GX Todd adds that she didn’t pick up the book again after it was sent off to publish… Not until she had to write the sequel, anyway.
They all agreed that deadlines are a good thing for them, because they’ve never felt like their projects were finished. There’s this urge to keep working on the manuscript but if they followed it, it would never be published!
Again, they stressed that Fresh Eyes are important. This is why fonts are changed and we read things on kindles and we have beta readers. The more ways of reading a project like its new, the better, since most readers will be new to your story. To add, try reading stuff in reverse! Read your manuscript starting from the last chapter or just work back page by page. Rutter says it good to stop yourself from getting caught in the story.
Lastly, tips for finding an agent. They mention and praise the Writers’ and Artists’ Handbook which is published annually and includes a list of agents and what they publish. An agent is pretty much essential and they stress that having one is worth every penny. They will make sure you get paid decently for your work.
Finish the manuscript before you start to approach agents. The panel agreed on three rounds of editing before sending the work off to one. It’s going to be edited more with the agent as well as the publisher too.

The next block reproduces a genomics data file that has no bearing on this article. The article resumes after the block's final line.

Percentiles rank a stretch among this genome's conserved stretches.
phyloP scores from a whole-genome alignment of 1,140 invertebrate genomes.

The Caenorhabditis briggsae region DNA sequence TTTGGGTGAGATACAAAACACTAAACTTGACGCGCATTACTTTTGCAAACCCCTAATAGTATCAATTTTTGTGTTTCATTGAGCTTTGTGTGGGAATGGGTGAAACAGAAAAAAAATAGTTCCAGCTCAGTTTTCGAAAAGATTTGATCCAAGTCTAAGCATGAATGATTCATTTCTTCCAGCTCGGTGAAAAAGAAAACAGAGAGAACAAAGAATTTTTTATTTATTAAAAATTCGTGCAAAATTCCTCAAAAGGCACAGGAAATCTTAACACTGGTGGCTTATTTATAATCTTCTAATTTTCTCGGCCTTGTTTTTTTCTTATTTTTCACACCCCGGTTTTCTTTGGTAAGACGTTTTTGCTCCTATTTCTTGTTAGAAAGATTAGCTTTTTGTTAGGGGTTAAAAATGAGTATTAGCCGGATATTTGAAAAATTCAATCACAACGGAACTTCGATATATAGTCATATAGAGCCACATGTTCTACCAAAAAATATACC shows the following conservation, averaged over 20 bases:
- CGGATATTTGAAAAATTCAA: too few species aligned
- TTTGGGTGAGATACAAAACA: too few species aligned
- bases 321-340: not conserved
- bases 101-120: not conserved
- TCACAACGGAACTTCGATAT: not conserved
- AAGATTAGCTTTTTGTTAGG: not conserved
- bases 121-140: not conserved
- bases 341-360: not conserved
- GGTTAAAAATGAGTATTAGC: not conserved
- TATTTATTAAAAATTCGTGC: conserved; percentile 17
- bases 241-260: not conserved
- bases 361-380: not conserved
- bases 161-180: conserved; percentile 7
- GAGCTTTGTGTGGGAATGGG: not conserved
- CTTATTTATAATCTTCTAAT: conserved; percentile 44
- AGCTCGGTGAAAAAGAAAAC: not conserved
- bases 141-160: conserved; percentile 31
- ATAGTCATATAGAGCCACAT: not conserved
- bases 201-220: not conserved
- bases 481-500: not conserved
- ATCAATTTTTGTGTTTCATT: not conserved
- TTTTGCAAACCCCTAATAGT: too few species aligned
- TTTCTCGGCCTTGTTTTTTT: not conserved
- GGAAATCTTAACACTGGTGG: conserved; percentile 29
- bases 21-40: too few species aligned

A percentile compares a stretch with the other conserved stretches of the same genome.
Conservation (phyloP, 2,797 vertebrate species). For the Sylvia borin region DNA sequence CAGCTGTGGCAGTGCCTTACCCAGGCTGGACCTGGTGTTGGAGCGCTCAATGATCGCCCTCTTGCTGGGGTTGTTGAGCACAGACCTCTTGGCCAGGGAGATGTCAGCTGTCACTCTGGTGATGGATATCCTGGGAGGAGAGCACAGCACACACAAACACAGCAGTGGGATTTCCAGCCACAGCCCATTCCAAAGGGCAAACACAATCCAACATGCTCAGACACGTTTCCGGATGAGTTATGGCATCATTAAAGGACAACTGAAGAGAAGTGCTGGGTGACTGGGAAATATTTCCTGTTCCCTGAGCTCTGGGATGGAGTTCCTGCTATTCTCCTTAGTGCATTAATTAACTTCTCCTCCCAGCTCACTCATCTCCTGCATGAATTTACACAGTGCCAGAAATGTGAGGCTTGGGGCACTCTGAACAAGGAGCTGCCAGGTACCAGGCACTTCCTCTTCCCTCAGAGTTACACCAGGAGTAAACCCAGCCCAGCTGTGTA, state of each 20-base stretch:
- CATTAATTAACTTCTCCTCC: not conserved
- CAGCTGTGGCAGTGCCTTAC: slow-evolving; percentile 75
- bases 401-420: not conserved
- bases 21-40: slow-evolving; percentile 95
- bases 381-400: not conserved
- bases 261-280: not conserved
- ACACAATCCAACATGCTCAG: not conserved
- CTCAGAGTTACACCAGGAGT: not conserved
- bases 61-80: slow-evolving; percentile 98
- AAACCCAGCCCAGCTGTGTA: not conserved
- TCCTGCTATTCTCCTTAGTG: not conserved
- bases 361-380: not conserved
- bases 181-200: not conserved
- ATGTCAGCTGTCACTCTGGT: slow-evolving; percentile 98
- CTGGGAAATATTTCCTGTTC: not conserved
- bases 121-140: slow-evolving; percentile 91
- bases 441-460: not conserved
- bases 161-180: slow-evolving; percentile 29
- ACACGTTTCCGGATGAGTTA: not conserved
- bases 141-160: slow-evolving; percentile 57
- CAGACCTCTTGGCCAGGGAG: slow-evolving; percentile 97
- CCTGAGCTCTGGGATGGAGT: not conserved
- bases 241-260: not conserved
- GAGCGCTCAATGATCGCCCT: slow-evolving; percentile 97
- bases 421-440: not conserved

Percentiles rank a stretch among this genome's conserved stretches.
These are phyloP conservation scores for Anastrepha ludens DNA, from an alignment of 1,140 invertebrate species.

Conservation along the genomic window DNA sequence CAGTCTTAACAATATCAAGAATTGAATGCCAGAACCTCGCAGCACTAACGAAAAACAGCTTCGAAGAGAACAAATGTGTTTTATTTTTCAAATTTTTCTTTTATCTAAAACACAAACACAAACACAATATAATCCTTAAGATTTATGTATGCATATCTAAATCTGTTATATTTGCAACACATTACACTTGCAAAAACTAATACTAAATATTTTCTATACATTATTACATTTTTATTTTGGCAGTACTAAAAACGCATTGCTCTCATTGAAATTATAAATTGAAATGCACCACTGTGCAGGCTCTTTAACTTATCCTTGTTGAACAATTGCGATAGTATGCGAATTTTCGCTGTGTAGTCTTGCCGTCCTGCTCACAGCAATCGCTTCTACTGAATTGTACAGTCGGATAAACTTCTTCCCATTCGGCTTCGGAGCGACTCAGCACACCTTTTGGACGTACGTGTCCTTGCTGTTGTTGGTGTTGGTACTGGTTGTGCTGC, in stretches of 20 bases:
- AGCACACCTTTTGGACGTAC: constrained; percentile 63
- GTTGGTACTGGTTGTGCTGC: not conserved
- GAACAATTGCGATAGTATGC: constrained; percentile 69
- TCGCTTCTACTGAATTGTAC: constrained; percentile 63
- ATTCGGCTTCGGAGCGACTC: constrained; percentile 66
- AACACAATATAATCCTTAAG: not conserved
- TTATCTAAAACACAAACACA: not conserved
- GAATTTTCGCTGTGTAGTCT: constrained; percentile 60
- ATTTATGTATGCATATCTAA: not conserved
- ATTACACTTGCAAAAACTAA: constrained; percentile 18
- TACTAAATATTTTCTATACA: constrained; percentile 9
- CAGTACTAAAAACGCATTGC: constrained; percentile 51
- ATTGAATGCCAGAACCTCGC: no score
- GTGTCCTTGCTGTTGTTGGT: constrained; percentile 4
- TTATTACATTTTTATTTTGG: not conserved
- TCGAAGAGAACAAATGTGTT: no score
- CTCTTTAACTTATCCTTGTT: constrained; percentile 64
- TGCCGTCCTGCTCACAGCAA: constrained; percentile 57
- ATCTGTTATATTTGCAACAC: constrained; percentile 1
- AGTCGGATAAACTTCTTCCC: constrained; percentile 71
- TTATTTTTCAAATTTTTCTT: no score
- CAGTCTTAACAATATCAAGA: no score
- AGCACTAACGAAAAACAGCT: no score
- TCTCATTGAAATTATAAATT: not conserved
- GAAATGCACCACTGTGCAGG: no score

Remember that agents read 8000 submissions a year! It takes a bit of luck and being the right manuscript at the right time.
If an agent has a social media profile, go stalk it a bit. You might find they are in the mood for something in the genre you wrote in. Twitter has made them ever more accessible with hashtags like #askanagent, too.
That sums up all the advice we got from this talk! It was super helpful. My main takeaway from this was that, as much as I am working my butt off on this draft, it really is just the start – the tip of a bottomless iceberg or something. Therefore I should really stop fussing over how perfect my second chapter has to be at the moment.
I hope you found this helpful too. I didn’t get absolutely everything in my notebook but I tried my best to get down as much as I could. Lastly, a special thank you to the lovely panellists and Waterstones Birmingham for hosting this workshop!
Until next time,